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How Good Fortune Came To Pierre
by [?]

Many years ago, in a shabby room in one of the poorest streets of London, a little golden-haired boy sat singing, in his sweet, childish voice, by the bedside of his sick mother. Though faint from hunger and oppressed with loneliness, he manfully forced back the tears that kept welling up into his blue eyes, and, for his mother’s sake, tried to look bright and cheerful. But it was hard to be brave and strong while his dear mother was suffering for lack of the delicacies which he longed to provide for her, but could not. He had not tasted food all day himself. How he could drive away the gaunt, hungry wolf, Famine, that had come to take up its abode with them, was the thought that haunted him as he tried to sing a little song he himself had composed. He left his place by the invalid, who, lulled by his singing, had fallen into a light sleep. As he looked listlessly out of the window, he noticed a man putting up a large poster, which bore, in staring yellow letters, the announcement that Madame M—-, one of the greatest singers that ever lived, was to sing in public that night.

“Oh, if I could only go!” thought little Pierre, his love of music for the moment making him forgetful of aught else. Suddenly his face brightened, and the light of a great resolve shone in his eyes. “I will try it,” he said to himself; and, running lightly to a little stand that stood at the opposite end of the room, with trembling hands he took from a tiny box a roll of paper. With a wistful, loving glance at the sleeper, he stole from the room and hurried out into the street.

“Who did you say is waiting for me?” asked Madame M—- of her servant; “I am already worn out with company.”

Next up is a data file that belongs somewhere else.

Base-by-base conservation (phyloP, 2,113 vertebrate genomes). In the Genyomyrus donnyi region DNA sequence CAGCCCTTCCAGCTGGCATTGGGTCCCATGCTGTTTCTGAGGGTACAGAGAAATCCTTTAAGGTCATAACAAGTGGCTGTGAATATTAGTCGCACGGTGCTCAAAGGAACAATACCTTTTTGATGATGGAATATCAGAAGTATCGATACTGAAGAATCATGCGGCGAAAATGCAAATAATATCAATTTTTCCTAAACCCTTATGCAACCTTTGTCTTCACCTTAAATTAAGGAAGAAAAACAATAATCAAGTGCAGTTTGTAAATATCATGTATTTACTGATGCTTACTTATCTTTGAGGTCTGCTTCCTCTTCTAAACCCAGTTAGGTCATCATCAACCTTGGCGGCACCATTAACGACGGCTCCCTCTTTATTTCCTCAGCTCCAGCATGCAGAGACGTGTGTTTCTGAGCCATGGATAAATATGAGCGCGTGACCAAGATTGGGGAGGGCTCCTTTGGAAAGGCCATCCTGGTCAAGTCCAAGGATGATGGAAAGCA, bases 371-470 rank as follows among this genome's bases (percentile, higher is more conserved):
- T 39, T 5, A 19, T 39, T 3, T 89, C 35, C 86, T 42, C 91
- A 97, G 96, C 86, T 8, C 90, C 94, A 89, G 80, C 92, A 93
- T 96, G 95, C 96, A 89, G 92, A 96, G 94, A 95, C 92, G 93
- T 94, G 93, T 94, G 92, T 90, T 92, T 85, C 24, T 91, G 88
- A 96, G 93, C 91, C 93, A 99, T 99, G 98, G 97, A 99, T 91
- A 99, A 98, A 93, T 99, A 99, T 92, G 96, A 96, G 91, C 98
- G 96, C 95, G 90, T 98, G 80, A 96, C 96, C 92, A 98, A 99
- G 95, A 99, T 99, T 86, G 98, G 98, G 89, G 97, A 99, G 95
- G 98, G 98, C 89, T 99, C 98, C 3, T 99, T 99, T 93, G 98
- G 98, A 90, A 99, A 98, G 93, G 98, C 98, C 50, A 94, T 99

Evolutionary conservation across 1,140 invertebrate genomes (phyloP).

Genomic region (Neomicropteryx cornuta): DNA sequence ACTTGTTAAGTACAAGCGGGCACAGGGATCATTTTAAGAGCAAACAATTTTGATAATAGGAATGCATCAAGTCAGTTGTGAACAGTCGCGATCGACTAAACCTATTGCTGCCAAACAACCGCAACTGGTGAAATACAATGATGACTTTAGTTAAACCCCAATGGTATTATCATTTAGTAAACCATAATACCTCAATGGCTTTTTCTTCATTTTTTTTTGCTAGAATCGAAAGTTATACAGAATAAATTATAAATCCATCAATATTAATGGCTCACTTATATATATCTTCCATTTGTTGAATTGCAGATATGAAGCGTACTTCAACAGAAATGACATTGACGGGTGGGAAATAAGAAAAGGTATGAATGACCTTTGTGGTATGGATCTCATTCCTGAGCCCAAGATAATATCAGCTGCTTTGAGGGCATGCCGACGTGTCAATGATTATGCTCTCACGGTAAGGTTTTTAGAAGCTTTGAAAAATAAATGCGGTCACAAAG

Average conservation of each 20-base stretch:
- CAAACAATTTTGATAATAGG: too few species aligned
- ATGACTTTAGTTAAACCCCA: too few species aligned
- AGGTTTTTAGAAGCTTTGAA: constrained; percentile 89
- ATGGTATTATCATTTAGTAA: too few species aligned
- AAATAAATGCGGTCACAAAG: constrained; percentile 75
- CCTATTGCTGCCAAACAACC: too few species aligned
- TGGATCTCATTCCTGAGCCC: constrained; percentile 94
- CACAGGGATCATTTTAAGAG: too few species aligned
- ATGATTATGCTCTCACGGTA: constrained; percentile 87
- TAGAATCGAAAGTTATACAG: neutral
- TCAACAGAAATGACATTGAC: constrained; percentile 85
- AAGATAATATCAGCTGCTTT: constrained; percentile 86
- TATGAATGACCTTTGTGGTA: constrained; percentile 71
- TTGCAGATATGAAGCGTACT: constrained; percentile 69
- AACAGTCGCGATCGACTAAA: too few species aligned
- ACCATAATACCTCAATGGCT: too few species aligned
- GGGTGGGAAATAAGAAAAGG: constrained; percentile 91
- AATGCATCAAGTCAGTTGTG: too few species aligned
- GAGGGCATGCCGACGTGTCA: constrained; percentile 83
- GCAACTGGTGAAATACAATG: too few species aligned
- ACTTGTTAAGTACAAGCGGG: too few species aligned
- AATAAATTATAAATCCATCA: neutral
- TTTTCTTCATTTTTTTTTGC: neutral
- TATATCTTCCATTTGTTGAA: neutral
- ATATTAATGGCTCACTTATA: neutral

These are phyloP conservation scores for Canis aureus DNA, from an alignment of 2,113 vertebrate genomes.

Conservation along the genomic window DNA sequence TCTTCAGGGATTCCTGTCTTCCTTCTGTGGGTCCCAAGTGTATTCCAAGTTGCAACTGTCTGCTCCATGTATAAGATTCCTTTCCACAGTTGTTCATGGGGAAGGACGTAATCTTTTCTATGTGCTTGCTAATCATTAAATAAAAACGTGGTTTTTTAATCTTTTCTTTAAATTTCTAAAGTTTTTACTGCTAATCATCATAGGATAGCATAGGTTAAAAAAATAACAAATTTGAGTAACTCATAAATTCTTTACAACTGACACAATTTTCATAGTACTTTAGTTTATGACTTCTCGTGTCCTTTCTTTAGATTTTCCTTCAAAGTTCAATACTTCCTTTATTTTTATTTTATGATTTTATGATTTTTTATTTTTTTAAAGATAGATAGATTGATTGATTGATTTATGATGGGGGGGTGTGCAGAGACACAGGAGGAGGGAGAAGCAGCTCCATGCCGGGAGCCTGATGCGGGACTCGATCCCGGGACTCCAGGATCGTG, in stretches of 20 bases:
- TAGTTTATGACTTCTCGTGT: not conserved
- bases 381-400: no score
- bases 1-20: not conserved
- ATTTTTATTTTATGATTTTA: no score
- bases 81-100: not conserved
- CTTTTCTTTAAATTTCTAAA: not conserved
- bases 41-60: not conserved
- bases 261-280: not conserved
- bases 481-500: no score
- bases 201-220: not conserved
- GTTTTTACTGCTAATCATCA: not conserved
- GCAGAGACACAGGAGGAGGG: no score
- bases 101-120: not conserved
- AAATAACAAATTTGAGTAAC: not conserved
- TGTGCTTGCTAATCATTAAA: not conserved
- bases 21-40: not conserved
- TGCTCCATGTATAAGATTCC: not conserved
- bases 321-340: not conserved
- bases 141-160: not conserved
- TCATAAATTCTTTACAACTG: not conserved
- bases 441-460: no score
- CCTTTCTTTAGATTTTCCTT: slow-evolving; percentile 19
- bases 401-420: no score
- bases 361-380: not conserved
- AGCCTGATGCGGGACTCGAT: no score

“It is only a very pretty little boy with yellow curls, who said that if he can just see you, he is sure you will not be sorry, and he will not keep you a moment.”

“Oh, well, let him come,” said the great singer, with a kindly smile, “I can never refuse children.”

Timidly the child entered the luxurious apartment, and, bowing before the beautiful, stately woman, he began rapidly, lest his courage should fail him: “I came to see you because my mother is very sick, and we are too poor to get food and medicine. I thought, perhaps, that if you would sing my little song at some of your grand concerts, maybe some publisher would buy it for a small sum, and so I could get food and medicine for my mother.”

Taking the little roll of paper which the boy held in his hand, the warm-hearted singer lightly hummed the air. Then, turning toward him, she asked, in amazement: “Did you compose it? you, a child! And the words, too?” Without waiting for a reply, she added quickly, “Would you like to come to my concert this evening?” The boy’s face became radiant with delight at the thought of hearing the famous songstress, but a vision of his sick mother, lying alone in the poor, cheerless room, flitted across his mind, and he answered, with a choking in his throat:–

“Oh, yes; I should so love to go, but I couldn’t leave my mother.”

“I will send somebody to take care of your mother for the evening, and here is a crown with which you may go and get food and medicine. Here is also one of my tickets. Come to-night; that will admit you to a seat near me.”

Overcome with joy, the child could scarcely express his gratitude to the gracious being who seemed to him like an angel from heaven. As he went out again into the crowded street, he seemed to tread on air. He bought some fruit and other little delicacies to tempt his mother’s appetite, and while spreading out the feast of good things before her astonished gaze, with tears in his eyes, he told her of the kindness of the beautiful lady.